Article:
An Earthquake of magnitude 7.4 hits 91 km off Christchurch, New Zealand. The earthquake struck 57 miles north east of the city which is on the east coast of the country's South Island. The earthquake was experienced in Auckland, Wellington, Nelson and Hamilton.
The earthquake hit New Zealand in early hours of Monday morning. The quake was stronger than 2011's 6.3 quake. The 6.3 quake killed 185 people and caused widespread damage.
According to New Zealand authorities, the powerful earthquake has generated a tsunami. Reportedly, the first waves have also hit the South Island. Earlier, New Zealand issued Tsunami warning soon after earthquake of magnitude 7.4 strikes 91 km off Christchurch on Monday morning.
The shallow tremor hit some 90 kilometres north of the South Island city of Christchurch which was devastated five years ago by a 6.3 tremor which killed 185 people in one of New Zealand's deadliest disasters.
Today's quake, initially put at 7.4 but later upgraded, struck at 12:02am. It was only 10 kilometres deep and felt throughout most of the country.
The main tremor was followed by a series of strong aftershocks and there were reports of damaged buildings in the small rural township of Cheviot near the epicentre.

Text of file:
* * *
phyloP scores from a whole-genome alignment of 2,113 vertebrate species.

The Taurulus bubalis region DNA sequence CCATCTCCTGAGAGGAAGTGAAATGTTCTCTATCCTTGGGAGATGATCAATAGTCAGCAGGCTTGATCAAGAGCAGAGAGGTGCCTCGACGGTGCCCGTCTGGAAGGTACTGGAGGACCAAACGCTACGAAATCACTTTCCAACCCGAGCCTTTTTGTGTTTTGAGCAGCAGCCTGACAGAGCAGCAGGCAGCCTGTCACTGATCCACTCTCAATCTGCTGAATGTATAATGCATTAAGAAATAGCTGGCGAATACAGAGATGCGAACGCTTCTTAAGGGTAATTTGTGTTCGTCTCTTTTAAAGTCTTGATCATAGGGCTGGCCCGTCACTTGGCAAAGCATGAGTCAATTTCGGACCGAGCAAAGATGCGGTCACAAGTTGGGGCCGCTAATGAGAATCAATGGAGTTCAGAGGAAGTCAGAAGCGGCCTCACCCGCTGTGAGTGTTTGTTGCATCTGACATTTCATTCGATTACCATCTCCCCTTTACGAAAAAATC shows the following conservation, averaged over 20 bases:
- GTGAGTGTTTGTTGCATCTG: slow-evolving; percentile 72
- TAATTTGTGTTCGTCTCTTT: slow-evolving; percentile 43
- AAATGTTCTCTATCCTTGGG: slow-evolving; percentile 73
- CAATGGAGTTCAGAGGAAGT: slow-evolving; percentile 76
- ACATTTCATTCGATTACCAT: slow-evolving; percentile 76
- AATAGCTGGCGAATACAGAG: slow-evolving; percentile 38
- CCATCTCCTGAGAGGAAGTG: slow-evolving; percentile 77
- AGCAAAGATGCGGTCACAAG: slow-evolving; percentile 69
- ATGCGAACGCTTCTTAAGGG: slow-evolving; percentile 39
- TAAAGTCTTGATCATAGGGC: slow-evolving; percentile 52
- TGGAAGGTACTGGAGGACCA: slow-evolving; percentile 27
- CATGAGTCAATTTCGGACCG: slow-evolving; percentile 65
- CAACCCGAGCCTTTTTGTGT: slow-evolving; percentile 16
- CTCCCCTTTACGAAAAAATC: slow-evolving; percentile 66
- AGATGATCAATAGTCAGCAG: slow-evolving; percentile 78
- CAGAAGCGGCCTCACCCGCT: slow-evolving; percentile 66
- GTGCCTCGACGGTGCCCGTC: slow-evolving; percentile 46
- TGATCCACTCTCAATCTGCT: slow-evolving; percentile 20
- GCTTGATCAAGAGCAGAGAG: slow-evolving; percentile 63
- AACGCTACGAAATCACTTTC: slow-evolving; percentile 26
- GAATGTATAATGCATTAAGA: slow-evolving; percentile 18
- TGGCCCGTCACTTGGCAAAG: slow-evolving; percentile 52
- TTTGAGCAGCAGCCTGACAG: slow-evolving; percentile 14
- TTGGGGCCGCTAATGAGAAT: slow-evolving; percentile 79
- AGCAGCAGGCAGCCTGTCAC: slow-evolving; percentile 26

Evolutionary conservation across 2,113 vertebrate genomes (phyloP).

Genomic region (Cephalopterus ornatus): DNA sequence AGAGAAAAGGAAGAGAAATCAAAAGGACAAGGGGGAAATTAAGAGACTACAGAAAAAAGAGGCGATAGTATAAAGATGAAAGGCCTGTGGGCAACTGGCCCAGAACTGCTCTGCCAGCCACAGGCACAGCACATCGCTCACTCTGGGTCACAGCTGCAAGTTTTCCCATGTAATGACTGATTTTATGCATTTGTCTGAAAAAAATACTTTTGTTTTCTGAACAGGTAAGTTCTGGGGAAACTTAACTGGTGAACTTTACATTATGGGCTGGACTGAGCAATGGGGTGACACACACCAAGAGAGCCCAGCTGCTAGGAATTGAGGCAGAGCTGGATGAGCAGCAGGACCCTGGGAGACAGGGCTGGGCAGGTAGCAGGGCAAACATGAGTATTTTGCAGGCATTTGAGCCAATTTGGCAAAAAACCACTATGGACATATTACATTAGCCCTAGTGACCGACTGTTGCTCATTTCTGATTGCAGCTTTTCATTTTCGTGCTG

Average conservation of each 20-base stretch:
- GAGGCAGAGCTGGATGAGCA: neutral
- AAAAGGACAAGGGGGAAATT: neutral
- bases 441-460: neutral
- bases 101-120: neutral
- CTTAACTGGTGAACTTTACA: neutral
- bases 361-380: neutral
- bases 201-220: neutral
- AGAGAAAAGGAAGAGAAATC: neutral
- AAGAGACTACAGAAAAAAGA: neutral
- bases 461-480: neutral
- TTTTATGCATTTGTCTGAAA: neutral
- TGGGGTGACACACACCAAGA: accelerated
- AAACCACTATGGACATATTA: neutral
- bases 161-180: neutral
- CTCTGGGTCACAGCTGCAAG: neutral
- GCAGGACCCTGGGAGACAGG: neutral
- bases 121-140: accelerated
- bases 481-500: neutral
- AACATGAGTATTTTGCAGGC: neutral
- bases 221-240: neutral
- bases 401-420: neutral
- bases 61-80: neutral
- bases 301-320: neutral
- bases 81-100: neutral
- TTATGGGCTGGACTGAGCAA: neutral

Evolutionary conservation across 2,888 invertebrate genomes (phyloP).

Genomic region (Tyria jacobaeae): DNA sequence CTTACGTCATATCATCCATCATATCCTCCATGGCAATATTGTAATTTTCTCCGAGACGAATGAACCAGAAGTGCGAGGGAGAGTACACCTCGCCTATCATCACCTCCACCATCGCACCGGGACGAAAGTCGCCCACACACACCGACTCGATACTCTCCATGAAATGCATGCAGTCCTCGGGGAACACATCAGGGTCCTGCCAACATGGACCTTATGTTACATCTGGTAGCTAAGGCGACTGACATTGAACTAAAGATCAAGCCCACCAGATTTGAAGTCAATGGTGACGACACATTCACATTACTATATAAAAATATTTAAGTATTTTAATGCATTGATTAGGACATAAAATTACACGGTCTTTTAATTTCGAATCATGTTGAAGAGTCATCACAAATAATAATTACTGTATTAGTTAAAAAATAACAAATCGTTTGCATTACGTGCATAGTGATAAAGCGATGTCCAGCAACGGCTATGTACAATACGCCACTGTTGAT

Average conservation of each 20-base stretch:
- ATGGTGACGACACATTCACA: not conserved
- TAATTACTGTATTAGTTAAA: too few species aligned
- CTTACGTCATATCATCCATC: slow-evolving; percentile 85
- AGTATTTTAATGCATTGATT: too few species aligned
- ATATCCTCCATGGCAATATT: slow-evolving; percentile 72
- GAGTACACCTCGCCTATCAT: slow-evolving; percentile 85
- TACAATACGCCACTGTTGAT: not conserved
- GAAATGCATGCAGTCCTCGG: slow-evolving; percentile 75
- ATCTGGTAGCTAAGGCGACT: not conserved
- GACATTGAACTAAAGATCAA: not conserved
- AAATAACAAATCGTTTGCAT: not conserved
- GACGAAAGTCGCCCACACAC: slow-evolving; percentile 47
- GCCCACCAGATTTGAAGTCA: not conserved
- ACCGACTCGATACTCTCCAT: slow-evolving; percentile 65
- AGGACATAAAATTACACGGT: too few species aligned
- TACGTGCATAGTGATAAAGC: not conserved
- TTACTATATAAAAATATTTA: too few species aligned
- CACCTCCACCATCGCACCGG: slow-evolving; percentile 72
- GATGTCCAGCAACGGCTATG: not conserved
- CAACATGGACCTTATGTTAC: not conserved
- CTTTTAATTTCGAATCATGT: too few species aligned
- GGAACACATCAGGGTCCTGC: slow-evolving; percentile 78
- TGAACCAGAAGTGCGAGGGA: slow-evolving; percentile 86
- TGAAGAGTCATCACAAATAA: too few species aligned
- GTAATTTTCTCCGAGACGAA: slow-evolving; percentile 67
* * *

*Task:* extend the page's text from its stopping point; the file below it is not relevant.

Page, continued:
"It was massive and really long," Tamsin Edensor, a mother of two in Christchurch, told AFP, describing the powerful quake as the biggest since the deadly 2011 tremor.
"We were asleep and woken to the house shaking, it kept going and going and felt like it was going to build up."
In a brief message the Prime Minister John Key tweeted: "I hope everyone is safe after the earthquake tonight."
The ambulance service said it did not receive any reports of quake-related injuries. However, the national civil defence organisation, which is in charge of New Zealand's emergency management said a tsunami was possible.
"The first wave activity may not be the most significant," it said in a bulletin, adding tsunami activity would continue for several hours.
Anna Kaiser, a seismologist with the GNS Science, said the government's earthquake monitoring service, the quakes were close to the coast.
"They've been quite large. We've also seen a signal on the tide gauge at Kaikoura which is up to one metre (three feet) so it's reasonably significant, so people should take this seriously."
(With PTI inputs)